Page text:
2. @PeterG I think more spectacular cars do indeed add to the entertainment. I want to watch, no matter what is happening at any specific moment, be it processional or preferably otherwise, knowing the drivers are taxed. I hope they’re physically stressed and battle warn more, so that it is harder to concentrate near the end of a race.

            I hesitate to compare to before, as we haven’t had these torquey engines married to this width of car and tire and with the degree of technology present. There’s a leaning back toward ground effects too, so to me there is much potential for these cars to be tweeked to handle dirty air and race closer, more sustainably.

            To me, F1 must make it their mandate to strive for a point of discarding DRS, such should be the drivers’ ability to be gladiators on the track, with cars finally freed of so much clean air dependence.

      2. I love MotoGP and there are a number of things that they do better than F1. For a casual viewer it is no doubt more thrilling.
        But for me MotoGP lacks depth, what you see is pretty much all there is. After a fairly short single stint, the race is over. Unless there is a drastic change in the weather or the track condition, there are no pitstops, no strategic moves to talk about, you just go and run like h***. Only occasionally you can watch a strategy-based victory, like the impressive win in Sachsenring last July by Marc Marquez.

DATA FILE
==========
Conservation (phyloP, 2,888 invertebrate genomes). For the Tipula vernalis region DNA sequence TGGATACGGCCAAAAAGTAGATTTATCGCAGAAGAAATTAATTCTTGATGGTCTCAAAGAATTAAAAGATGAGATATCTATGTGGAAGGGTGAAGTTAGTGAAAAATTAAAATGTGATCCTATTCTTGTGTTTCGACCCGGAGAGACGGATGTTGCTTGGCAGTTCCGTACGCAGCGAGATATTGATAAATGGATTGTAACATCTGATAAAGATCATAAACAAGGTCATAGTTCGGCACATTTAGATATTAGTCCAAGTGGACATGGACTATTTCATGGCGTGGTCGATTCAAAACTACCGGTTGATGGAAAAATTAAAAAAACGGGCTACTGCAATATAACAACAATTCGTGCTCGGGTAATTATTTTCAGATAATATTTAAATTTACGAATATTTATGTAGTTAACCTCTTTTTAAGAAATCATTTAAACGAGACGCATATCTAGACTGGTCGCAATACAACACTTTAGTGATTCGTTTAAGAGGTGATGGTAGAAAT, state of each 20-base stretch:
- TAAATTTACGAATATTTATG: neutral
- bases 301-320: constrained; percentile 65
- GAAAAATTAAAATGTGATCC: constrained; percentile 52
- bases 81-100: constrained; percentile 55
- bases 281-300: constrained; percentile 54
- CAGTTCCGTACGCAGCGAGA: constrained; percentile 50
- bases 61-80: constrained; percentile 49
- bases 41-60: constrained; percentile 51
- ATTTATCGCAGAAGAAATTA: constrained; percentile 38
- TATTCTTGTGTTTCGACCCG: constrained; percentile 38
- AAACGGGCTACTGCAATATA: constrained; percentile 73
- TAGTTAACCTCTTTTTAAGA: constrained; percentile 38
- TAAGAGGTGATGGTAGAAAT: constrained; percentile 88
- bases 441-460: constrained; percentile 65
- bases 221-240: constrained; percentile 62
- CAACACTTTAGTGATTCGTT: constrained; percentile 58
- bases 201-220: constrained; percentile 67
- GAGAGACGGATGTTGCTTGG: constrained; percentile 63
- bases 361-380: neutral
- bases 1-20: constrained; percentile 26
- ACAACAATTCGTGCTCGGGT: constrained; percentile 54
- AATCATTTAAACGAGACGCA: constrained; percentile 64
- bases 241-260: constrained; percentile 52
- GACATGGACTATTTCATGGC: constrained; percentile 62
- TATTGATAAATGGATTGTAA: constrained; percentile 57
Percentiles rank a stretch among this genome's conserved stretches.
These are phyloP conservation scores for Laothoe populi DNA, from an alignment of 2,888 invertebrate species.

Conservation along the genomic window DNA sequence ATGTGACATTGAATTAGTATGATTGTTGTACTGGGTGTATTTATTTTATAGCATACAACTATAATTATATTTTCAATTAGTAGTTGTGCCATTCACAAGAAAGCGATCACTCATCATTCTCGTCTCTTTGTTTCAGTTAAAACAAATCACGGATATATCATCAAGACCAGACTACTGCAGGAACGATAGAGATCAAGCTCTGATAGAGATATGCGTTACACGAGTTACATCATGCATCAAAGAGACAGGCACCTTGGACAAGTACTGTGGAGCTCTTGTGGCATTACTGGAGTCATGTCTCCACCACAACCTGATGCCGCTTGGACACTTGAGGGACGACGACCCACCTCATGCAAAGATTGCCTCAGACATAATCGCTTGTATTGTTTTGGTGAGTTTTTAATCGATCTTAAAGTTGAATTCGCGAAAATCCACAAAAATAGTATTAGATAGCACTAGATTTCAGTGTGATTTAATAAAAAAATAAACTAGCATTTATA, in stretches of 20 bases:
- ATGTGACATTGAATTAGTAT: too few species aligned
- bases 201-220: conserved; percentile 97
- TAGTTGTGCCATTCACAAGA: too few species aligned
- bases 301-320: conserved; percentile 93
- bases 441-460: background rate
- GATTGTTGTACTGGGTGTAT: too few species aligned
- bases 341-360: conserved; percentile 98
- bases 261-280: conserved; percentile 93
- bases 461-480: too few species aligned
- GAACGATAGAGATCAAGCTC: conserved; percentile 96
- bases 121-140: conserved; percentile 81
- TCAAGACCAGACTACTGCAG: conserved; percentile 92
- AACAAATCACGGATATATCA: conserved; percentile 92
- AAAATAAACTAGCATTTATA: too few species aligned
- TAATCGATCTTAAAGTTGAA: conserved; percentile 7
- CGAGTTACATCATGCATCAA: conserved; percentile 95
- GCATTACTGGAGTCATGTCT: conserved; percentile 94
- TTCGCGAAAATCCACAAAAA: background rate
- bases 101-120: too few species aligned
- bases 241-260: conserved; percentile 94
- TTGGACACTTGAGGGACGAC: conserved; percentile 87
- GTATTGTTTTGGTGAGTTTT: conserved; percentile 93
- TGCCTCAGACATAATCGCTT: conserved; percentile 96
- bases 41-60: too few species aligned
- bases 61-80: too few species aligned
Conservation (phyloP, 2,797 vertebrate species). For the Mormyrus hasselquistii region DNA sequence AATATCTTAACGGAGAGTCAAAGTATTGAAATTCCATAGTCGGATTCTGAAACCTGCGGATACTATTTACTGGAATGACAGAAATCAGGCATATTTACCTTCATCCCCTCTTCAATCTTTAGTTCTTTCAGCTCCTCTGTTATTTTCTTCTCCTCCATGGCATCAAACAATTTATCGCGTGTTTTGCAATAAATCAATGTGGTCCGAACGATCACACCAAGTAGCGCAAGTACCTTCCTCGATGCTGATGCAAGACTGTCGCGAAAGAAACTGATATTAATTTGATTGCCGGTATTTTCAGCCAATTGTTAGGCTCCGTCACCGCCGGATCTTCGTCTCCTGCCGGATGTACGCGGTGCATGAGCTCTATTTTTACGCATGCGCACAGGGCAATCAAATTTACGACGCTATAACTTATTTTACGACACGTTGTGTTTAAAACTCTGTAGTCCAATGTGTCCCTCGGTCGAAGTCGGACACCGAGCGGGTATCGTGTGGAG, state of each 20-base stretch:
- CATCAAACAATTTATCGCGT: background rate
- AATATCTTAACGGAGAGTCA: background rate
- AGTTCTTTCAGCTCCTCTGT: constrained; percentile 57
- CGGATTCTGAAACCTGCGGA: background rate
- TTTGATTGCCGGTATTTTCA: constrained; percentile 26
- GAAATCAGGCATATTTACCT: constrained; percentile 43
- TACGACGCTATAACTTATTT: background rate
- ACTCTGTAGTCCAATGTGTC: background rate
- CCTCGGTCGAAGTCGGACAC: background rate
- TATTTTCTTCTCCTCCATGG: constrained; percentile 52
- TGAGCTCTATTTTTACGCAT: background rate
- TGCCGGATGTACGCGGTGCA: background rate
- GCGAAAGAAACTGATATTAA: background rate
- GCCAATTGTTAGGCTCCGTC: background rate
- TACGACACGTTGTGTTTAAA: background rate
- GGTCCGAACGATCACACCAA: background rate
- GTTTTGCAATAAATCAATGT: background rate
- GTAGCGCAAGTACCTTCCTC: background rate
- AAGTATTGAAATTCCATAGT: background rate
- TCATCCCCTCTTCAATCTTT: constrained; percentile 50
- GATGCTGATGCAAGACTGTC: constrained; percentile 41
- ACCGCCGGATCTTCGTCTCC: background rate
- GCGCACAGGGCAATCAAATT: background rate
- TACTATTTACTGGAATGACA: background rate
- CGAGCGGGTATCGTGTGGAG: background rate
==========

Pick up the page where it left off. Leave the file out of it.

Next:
F1 is much tougher to watch for the casual viewer. Not because it’s processional, with too few overtakes. But because there’s a lot more strategy involved with the tyres, the fuel, the pitstops, what fans call the “chess” part of it. There’s a lot more than what you see. I can’t think of watching a F1 GP without my app showing the sector times, the purples and the greens, the kind of tyres and how old they are, the pitstop numbers. I have a similar app for MotoGP but rarely have any use for it.

    8. If Ecclestone really believed that Europe was ‘a thing of the past’ as he has previously said, then we would have even less European races already by now and the Australian Grand Prix would start at 4AM, not 6AM CET. Even if Ecclestone believes that the importance of the European market is going to diminish in the future, he surely is aware that F1 still needs Europe today. However, F1 can make more money in short-term by selling races to corrupt dictators outside Europe and Ecclestone has been happy to do that.

      So the real question is if the new owners 1) are thinking long-term 2) believe that there is a strategy (e.g. making F1 content more affordable and / or more diversified for the European customers) that could ultimately let them benefit from F1’s presence in Europe. If the answer is yes, then Liberty Media will definitely try to ‘build the sport in Europe’. If not, then we might soon find out that the German GP has been replaced by a race in Qatar or Saudi Arabia despite all the hopes for a change.

    9. So every move ecclestone has done over the last year which is the basic time period of first approach through due diligence and contract formalities will have been done to significantly alter the price of the sport in his and CVCs favor.

      This is and has been clear and is always his behavior.

      Yet we still have long time fans complaing about his behavior. It’s like being mad at a dog for barking. the thing to complain about is the fan bases lack of awareness.

      1. Unlike a dog, one can’t tighten mister E’s leash as a fan though. So you have to throw the fans a bone here 😉

        1. With the new owners l would like to see some of the old sections of the euro tracks revitalised, the cars and drivers are so much safer now.
          Hock, Monza and Spa ect.